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Cancer Res. 2000 Nov 15;60(22):6479-81.

Two percent of Finnish prostate cancer patients have a germ-line mutation in the hormone-binding domain of the androgen receptor gene.

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  • 1Laboratory of Cancer Genetics, Institute of Medical Technology, University of Tampere and Tampere University Hospital, Finland.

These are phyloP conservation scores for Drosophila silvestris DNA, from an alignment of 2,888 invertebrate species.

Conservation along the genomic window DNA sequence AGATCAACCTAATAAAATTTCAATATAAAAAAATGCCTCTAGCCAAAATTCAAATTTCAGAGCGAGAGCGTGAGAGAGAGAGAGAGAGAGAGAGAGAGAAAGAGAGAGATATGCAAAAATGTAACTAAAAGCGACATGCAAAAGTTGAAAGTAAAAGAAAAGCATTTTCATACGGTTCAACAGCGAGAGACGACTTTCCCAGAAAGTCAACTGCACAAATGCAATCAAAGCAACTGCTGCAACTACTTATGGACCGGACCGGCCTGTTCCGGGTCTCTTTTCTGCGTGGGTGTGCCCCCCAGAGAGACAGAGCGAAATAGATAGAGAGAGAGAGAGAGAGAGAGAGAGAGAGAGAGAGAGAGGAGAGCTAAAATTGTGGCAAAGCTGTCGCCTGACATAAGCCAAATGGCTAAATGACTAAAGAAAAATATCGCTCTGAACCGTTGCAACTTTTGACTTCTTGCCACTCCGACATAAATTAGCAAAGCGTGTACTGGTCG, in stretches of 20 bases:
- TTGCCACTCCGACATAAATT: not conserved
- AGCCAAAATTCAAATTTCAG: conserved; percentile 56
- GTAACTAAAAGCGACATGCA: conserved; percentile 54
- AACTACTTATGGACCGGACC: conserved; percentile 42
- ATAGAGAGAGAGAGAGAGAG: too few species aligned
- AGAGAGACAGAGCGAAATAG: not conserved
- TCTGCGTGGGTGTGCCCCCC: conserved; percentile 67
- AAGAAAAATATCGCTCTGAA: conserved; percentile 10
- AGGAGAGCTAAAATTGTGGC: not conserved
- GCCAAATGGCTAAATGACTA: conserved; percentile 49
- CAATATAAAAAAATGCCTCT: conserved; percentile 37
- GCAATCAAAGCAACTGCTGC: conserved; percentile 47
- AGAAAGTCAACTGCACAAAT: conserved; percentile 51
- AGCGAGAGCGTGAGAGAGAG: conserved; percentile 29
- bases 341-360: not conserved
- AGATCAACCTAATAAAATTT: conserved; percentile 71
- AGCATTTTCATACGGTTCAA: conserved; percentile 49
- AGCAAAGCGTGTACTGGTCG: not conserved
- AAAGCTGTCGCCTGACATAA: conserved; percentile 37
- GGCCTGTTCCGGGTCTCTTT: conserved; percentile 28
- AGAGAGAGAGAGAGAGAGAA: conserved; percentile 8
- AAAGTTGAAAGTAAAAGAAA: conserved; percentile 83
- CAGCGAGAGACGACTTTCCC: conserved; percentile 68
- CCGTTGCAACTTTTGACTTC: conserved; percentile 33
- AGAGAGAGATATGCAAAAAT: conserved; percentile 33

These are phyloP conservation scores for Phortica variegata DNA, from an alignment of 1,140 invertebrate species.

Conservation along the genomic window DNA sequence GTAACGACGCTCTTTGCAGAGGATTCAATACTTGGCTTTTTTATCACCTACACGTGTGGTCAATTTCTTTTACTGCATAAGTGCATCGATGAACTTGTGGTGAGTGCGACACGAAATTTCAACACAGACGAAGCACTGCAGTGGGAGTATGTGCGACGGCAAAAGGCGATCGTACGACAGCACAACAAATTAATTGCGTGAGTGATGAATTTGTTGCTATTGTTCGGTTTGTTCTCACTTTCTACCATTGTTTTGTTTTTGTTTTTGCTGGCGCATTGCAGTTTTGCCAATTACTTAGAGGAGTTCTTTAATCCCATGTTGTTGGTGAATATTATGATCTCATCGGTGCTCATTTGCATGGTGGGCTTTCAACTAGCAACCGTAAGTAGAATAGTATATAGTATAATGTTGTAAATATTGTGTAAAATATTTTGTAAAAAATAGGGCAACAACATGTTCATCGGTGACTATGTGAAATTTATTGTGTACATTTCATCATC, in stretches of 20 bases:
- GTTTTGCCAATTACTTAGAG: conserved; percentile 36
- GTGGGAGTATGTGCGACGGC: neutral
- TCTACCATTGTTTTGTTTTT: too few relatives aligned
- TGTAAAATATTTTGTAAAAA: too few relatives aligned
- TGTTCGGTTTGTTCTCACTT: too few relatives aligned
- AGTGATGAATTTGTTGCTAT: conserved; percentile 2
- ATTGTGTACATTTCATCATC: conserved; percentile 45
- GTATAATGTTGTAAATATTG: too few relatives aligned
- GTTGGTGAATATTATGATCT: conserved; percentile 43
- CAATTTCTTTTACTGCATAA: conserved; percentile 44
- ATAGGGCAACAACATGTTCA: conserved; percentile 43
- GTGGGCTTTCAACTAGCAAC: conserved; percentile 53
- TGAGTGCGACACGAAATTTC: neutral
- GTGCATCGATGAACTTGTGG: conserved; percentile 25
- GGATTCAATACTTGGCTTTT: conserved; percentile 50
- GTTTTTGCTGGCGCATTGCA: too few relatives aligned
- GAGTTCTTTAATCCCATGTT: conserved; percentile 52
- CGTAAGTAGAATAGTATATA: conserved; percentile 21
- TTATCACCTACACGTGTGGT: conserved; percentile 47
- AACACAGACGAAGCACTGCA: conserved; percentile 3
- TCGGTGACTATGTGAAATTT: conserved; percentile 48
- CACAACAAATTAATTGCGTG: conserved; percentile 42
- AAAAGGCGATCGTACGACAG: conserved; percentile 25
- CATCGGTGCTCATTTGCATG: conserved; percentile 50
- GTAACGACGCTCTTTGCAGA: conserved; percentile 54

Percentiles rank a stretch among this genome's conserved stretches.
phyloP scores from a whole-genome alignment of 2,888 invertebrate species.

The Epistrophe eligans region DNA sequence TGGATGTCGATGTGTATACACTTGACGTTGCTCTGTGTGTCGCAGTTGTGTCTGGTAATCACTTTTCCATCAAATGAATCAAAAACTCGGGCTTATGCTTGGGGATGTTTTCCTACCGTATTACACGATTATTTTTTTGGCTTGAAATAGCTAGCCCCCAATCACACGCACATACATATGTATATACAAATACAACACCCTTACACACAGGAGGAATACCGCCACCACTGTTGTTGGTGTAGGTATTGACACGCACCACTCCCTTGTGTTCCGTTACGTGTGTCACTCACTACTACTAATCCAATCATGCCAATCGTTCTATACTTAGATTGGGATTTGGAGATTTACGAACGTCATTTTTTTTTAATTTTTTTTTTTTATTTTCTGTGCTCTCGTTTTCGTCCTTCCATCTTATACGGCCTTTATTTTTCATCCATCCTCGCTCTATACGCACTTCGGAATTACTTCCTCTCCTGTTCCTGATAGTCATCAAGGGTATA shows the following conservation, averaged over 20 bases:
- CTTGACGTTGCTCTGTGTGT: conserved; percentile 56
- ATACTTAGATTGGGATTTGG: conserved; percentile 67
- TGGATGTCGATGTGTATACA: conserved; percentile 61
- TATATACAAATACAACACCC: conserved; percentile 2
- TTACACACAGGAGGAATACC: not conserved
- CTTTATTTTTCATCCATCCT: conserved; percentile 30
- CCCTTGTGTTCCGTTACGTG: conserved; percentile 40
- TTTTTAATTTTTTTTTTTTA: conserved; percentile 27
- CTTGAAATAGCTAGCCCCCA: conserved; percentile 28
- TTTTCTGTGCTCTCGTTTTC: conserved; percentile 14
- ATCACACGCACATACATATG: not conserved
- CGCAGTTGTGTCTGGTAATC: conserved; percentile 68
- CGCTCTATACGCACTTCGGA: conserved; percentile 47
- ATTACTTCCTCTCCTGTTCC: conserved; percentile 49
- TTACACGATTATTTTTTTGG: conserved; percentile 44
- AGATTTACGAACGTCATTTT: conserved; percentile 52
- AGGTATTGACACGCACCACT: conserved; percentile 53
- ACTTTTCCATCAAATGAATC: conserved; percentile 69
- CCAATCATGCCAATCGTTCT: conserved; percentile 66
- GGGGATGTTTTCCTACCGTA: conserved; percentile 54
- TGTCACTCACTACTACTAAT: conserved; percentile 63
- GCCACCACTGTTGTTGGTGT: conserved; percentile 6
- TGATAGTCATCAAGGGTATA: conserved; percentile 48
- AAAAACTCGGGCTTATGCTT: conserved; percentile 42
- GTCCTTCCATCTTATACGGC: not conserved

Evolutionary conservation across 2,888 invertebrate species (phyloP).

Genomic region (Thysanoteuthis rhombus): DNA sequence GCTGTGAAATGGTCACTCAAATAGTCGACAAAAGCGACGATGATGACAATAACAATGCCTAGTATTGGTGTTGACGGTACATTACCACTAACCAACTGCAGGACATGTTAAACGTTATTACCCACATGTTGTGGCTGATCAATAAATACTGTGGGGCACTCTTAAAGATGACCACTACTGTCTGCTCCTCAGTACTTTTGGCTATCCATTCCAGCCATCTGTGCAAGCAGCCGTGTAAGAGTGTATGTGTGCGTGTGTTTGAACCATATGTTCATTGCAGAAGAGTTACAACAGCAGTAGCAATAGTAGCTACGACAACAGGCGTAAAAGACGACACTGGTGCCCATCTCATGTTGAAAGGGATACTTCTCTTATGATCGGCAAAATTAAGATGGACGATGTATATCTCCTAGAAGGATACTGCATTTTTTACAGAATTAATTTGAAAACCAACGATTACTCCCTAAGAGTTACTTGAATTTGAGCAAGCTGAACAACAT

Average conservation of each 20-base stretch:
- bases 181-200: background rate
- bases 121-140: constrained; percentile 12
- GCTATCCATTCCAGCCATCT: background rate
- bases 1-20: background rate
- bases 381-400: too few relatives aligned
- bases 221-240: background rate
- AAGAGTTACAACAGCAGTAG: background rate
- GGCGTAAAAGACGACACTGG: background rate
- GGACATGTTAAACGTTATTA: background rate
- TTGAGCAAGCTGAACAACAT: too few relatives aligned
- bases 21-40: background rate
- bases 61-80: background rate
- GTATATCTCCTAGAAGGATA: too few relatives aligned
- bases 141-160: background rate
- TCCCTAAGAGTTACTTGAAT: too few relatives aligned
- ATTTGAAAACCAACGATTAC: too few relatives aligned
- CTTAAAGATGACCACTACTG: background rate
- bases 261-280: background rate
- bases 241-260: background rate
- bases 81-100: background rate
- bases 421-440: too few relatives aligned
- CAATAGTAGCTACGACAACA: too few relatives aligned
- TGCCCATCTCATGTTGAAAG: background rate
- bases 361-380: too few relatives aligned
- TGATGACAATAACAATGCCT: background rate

Mutations of the androgen receptor (AR) gene have been reported in prostate cancer, usually from tumor tissue specimens from late-stage, androgen-independent cancer. Occasionally, germ-line mutations have been found, but a link between AR mutations and predisposition to human prostate cancer has not been firmly established. Recently, two independent studies reported the same germ-line mutation at codon 726 in exon E (CGC to CTC) in two apparently unrelated Finnish prostate cancer patients. This arginine to leucine substitution was reported to alter the transactivational specificity of the AR protein. In the present study, the R726L mutation was analyzed by allele-specific oligohybridization in DNA specimens from 418 consecutive prostate cancer patients who reported a negative family history (sporadic group) and from 106 patients with a positive family history (hereditary group). The population frequency of the R726L mutation in blood donors was 3 of 900 (0.33%). In contrast, eight (1.91%) mutations (odds ratio = 5.8; P = 0.006) were found in the sporadic group, and two (1.89%) mutations were found in the hereditary group (odds ratio = 5.8; P = 0.09). Suggestive evidence of the segregation of the mutation with prostate cancer was seen in these two families. The present study indicates that the R726L substitution in the AR may confer an up to 6-fold increased risk of prostate cancer and may contribute to cancer development in up to 2% of Finnish prostate cancer patients. These results warrant additional large-scale studies of the significance of rare mutations and polymorphisms in candidate genes along the androgen signaling pathway as risk factors for prostate cancer.

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